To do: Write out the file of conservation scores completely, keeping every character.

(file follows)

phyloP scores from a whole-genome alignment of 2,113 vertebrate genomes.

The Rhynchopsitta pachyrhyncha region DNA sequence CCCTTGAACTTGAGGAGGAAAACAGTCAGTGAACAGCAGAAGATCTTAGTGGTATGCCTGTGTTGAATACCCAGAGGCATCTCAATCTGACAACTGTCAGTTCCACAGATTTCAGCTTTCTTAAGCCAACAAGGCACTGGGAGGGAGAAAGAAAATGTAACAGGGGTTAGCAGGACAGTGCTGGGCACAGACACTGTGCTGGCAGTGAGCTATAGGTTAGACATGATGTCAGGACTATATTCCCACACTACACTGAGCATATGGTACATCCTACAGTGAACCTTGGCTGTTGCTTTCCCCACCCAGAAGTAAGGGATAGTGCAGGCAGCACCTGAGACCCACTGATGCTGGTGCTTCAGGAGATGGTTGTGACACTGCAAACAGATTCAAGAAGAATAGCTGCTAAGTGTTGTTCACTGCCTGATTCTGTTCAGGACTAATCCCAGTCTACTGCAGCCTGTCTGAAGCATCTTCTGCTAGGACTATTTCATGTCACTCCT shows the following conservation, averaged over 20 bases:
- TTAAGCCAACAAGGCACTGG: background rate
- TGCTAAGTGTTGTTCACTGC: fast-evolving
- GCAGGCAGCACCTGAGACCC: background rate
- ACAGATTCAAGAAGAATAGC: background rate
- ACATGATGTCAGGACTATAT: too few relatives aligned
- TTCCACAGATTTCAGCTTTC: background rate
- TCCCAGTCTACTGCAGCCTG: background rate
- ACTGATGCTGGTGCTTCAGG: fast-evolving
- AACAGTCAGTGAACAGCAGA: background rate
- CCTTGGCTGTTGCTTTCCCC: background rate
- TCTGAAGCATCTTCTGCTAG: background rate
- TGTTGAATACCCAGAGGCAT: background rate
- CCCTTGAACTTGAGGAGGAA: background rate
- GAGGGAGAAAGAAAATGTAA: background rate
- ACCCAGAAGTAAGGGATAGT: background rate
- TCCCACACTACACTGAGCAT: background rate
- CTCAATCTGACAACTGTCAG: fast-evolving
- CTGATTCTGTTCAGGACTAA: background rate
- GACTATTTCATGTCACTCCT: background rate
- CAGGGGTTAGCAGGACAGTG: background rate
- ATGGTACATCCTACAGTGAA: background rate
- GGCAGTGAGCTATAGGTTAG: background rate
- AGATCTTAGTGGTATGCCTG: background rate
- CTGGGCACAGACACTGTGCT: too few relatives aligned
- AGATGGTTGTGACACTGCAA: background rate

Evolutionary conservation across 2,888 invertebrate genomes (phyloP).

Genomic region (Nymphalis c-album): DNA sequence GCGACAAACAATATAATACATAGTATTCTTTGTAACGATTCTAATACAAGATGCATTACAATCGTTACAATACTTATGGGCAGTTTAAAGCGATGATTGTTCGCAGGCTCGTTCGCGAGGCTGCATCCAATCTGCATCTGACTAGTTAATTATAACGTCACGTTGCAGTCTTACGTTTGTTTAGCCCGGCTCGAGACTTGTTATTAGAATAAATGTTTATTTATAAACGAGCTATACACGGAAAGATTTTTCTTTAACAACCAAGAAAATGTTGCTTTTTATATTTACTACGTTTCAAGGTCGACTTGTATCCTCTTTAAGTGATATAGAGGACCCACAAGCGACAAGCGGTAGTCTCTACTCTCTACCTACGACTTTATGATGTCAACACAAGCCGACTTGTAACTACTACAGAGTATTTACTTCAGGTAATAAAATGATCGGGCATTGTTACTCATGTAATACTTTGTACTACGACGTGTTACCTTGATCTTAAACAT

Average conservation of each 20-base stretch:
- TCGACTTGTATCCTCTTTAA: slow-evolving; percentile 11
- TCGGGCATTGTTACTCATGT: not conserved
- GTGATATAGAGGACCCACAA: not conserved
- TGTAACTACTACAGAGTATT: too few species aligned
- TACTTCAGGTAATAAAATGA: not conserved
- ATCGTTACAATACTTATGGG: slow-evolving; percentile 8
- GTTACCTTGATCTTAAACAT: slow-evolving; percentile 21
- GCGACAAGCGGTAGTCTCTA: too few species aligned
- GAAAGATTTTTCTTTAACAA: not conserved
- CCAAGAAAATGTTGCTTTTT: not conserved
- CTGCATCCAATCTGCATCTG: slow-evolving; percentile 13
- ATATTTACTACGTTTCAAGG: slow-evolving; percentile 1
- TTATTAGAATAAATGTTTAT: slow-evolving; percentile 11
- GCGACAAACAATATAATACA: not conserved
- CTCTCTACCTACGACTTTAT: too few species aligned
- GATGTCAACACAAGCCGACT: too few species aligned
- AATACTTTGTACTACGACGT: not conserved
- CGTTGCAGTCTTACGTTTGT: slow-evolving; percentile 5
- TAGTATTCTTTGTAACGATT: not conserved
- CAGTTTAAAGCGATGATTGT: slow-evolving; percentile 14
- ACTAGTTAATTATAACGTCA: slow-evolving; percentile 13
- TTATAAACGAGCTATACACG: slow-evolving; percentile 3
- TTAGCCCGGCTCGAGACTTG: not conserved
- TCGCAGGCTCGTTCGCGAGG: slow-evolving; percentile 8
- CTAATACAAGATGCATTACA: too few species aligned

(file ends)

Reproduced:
phyloP scores from a whole-genome alignment of 2,113 vertebrate genomes.

The Rhynchopsitta pachyrhyncha region DNA sequence CCCTTGAACTTGAGGAGGAAAACAGTCAGTGAACAGCAGAAGATCTTAGTGGTATGCCTGTGTTGAATACCCAGAGGCATCTCAATCTGACAACTGTCAGTTCCACAGATTTCAGCTTTCTTAAGCCAACAAGGCACTGGGAGGGAGAAAGAAAATGTAACAGGGGTTAGCAGGACAGTGCTGGGCACAGACACTGTGCTGGCAGTGAGCTATAGGTTAGACATGATGTCAGGACTATATTCCCACACTACACTGAGCATATGGTACATCCTACAGTGAACCTTGGCTGTTGCTTTCCCCACCCAGAAGTAAGGGATAGTGCAGGCAGCACCTGAGACCCACTGATGCTGGTGCTTCAGGAGATGGTTGTGACACTGCAAACAGATTCAAGAAGAATAGCTGCTAAGTGTTGTTCACTGCCTGATTCTGTTCAGGACTAATCCCAGTCTACTGCAGCCTGTCTGAAGCATCTTCTGCTAGGACTATTTCATGTCACTCCT shows the following conservation, averaged over 20 bases:
- TTAAGCCAACAAGGCACTGG: background rate
- TGCTAAGTGTTGTTCACTGC: fast-evolving
- GCAGGCAGCACCTGAGACCC: background rate
- ACAGATTCAAGAAGAATAGC: background rate
- ACATGATGTCAGGACTATAT: too few relatives aligned
- TTCCACAGATTTCAGCTTTC: background rate
- TCCCAGTCTACTGCAGCCTG: background rate
- ACTGATGCTGGTGCTTCAGG: fast-evolving
- AACAGTCAGTGAACAGCAGA: background rate
- CCTTGGCTGTTGCTTTCCCC: background rate
- TCTGAAGCATCTTCTGCTAG: background rate
- TGTTGAATACCCAGAGGCAT: background rate
- CCCTTGAACTTGAGGAGGAA: background rate
- GAGGGAGAAAGAAAATGTAA: background rate
- ACCCAGAAGTAAGGGATAGT: background rate
- TCCCACACTACACTGAGCAT: background rate
- CTCAATCTGACAACTGTCAG: fast-evolving
- CTGATTCTGTTCAGGACTAA: background rate
- GACTATTTCATGTCACTCCT: background rate
- CAGGGGTTAGCAGGACAGTG: background rate
- ATGGTACATCCTACAGTGAA: background rate
- GGCAGTGAGCTATAGGTTAG: background rate
- AGATCTTAGTGGTATGCCTG: background rate
- CTGGGCACAGACACTGTGCT: too few relatives aligned
- AGATGGTTGTGACACTGCAA: background rate

Evolutionary conservation across 2,888 invertebrate genomes (phyloP).

Genomic region (Nymphalis c-album): DNA sequence GCGACAAACAATATAATACATAGTATTCTTTGTAACGATTCTAATACAAGATGCATTACAATCGTTACAATACTTATGGGCAGTTTAAAGCGATGATTGTTCGCAGGCTCGTTCGCGAGGCTGCATCCAATCTGCATCTGACTAGTTAATTATAACGTCACGTTGCAGTCTTACGTTTGTTTAGCCCGGCTCGAGACTTGTTATTAGAATAAATGTTTATTTATAAACGAGCTATACACGGAAAGATTTTTCTTTAACAACCAAGAAAATGTTGCTTTTTATATTTACTACGTTTCAAGGTCGACTTGTATCCTCTTTAAGTGATATAGAGGACCCACAAGCGACAAGCGGTAGTCTCTACTCTCTACCTACGACTTTATGATGTCAACACAAGCCGACTTGTAACTACTACAGAGTATTTACTTCAGGTAATAAAATGATCGGGCATTGTTACTCATGTAATACTTTGTACTACGACGTGTTACCTTGATCTTAAACAT

Average conservation of each 20-base stretch:
- TCGACTTGTATCCTCTTTAA: slow-evolving; percentile 11
- TCGGGCATTGTTACTCATGT: not conserved
- GTGATATAGAGGACCCACAA: not conserved
- TGTAACTACTACAGAGTATT: too few species aligned
- TACTTCAGGTAATAAAATGA: not conserved
- ATCGTTACAATACTTATGGG: slow-evolving; percentile 8
- GTTACCTTGATCTTAAACAT: slow-evolving; percentile 21
- GCGACAAGCGGTAGTCTCTA: too few species aligned
- GAAAGATTTTTCTTTAACAA: not conserved
- CCAAGAAAATGTTGCTTTTT: not conserved
- CTGCATCCAATCTGCATCTG: slow-evolving; percentile 13
- ATATTTACTACGTTTCAAGG: slow-evolving; percentile 1
- TTATTAGAATAAATGTTTAT: slow-evolving; percentile 11
- GCGACAAACAATATAATACA: not conserved
- CTCTCTACCTACGACTTTAT: too few species aligned
- GATGTCAACACAAGCCGACT: too few species aligned
- AATACTTTGTACTACGACGT: not conserved
- CGTTGCAGTCTTACGTTTGT: slow-evolving; percentile 5
- TAGTATTCTTTGTAACGATT: not conserved
- CAGTTTAAAGCGATGATTGT: slow-evolving; percentile 14
- ACTAGTTAATTATAACGTCA: slow-evolving; percentile 13
- TTATAAACGAGCTATACACG: slow-evolving; percentile 3
- TTAGCCCGGCTCGAGACTTG: not conserved
- TCGCAGGCTCGTTCGCGAGG: slow-evolving; percentile 8
- CTAATACAAGATGCATTACA: too few species aligned